At the End of the World, Infrastructure Will Save Us, This Artist Believes

Tiril Hasselknippe’s architectural sculptures see an opportunity for community in the midst of doom.

Tiril Hasselknippe’s architectural sculptures see an opportunity for community in the midst of doom.

Growing up in Norway, the artist Tiril Hasselknippe watched a lot of nature documentaries. One program, focused on a volcano whose eruption was 100 years overdue, convinced her that the end was near, and she has held onto that apocalyptic worldview. “That’s just how I’m wired,” the 35-year-old says, sitting in the Magenta Plains gallery in New York, where her latest solo show just went on view.

Hasselknippe is no pessimist, though. Much of the New York–based artist’s work, which has appeared in the 2018 New Museum Triennial and shows at kunsthalles across Europe, could be seen as attempts to stave off or mitigate such disaster—they’re scrappy, hand-fashioned solutions to potential catastrophes.

Her latest piece, “Braut” (2020), which premiered at the gallery on Sunday, takes the form of five cast concrete columns that are arranged in descending order. The top of each one holds a basin of water filled with pebbles, gravel, sand, or coal, which together illustrate the steps of water purification. There’s enough room for a person to stand between the pillars and, if one wants, transport the refined liquid to the next dish, cleaning the water, per Hasselknippe’s system.

Tiril Hasselknippe's "Braut" (2020), inside Magenta Plains. Photos by John Muggenborg, courtesy the artist and Magenta Plains.

The smell of steel treated with penetrol, a moisture sealant, hangs in the air, mingling with eerie reverberations of a waterphone, the instrument on which Hasselknippe and a friend improvised a soundtrack, pumped through speakers, for the show. The sculpture’s rough-hewn exterior and bleak color scheme transform the room into a dystopian construction site—and Hasselknippe, in a neon orange sweater and paint-splattered work boots, inadvertently is dressed the part as one of its builders.

But “Braut” is a lot more than a water filtration system. Hasselknippe explains the countless ideas packed into the piece: the shapes of the pillars’ top and bottom recall the Greek island of Lesbos, home to the infamous Moria refugee camp, and the crab carcasses mixed into her concrete are meant to reference an early Roman recipe for that material as well as things that wash up on seashores. Discussing the work, she also goes down verbal rabbit holes, noting that the piece’s title can be roughly translated in four languages: as “path” in Old Norse, “bride” or “woman” in German, “béton brut” in French (which translates to “raw concrete”), and “brut,” short for brutal, in English.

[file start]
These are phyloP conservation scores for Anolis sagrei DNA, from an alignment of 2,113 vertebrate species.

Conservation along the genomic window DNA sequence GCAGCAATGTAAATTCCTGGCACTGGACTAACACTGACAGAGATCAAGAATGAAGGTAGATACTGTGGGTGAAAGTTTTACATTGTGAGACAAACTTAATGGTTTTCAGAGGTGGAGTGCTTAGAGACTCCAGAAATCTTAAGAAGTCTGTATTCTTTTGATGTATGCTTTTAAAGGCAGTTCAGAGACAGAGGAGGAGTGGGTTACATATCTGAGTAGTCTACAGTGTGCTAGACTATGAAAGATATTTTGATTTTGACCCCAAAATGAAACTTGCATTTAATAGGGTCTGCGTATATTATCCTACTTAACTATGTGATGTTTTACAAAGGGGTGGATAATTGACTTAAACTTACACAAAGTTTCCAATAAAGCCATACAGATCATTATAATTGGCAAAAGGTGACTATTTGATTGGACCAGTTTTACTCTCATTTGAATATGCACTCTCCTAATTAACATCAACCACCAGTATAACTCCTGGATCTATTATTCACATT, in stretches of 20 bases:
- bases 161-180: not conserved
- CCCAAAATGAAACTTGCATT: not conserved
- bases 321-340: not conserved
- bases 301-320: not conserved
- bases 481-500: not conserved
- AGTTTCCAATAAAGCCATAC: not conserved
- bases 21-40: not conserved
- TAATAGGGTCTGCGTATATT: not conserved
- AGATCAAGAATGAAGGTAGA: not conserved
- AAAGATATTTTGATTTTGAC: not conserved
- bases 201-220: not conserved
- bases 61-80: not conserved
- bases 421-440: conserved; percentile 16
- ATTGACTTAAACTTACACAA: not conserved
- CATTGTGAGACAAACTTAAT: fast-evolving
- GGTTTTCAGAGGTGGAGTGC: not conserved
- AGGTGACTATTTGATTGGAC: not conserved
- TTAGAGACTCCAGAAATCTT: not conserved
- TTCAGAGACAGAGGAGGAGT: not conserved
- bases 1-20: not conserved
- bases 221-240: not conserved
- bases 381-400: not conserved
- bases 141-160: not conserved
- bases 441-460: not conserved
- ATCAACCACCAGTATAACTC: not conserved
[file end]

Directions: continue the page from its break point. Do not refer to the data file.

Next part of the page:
“Sculpture is a hard medium because unless it’s very literal, it can be very abstract,” Hasselknippe says. “I struggle with that. I have so much I want to express, but I want to let the artwork be itself and not tell people what to think.”

One might say that her work is about the hazards of being alone. Placing it in a post-apocalyptic narrative provides her the opportunity to point out that people need each other, right now and at the end of the world. The water-purifying columns of “Braut,” she says, amount to machinery that is meant for people to operate together.

Downstairs, in a room equipped with a fog machine and three rows of filtered orange fluorescent lights, sits a welded steel and resin maze formed by hollow, inverted sections (it, too, holds a dizzying number of the artist’s politically and philosophically charged ideas). Like the ramparts of a medieval town or fortress, the outermost parts tower over the shorter parts at its center, protecting them from harm.

Views of Tiril Hasselknippe's welded steel sculpture, "Bykjernens Soldans (Solar Dance of City Kernel)," from 2019. Installation photos by John Muggenborg, courtesy the artist and Magenta Plains.

Asked about the role of art in human survival, Hasselknippe brings up a short story she wrote where a sculptor and a filmmaker meet in post-apocalypse Berlin and mount an exhibition for nobody. “Surviving on your own isn’t worth it,” she says. She sees her adopted home of New York as a kind of living love letter to humanity. “We’re willing to live stacked on top of each other to coexist,” she says. “There’s no greater expression of ‘Love thy neighbor’ than that.”

Besides infrastructure, Hasselknippe also loves science fiction. The scrappy, futuristic aesthetic of her work hints at that (the curved edges of her steel maze is a reference to the circular state of time in “Battlestar Galactica”) as well as her zest for experimenting with new mediums. She rotates between stone, light, plaster, aluminum, and other industrial matter, aiming never to get too comfortable with any material. “A lot of sculpture is problem-solving and thinking on your feet,” she says. “There’s always some level of impossibility to my ideas, so I have to try and overcome that. This gives me endless pleasure.”

But as much time as Hasselknippe spends figuring out how to express her ideas in physical forms, she is always mindful of how viewers will respond to them. Her favorite times as an artist are when she gives a talk—not by flipping through images on a PowerPoint but by speaking about the concepts in a given work—and can see people’s faces to gauge what she needs to explain things more clearly. “There’s a real energy there,” she says of that intimate exchange. “I wish I could give a private tour to everybody.”

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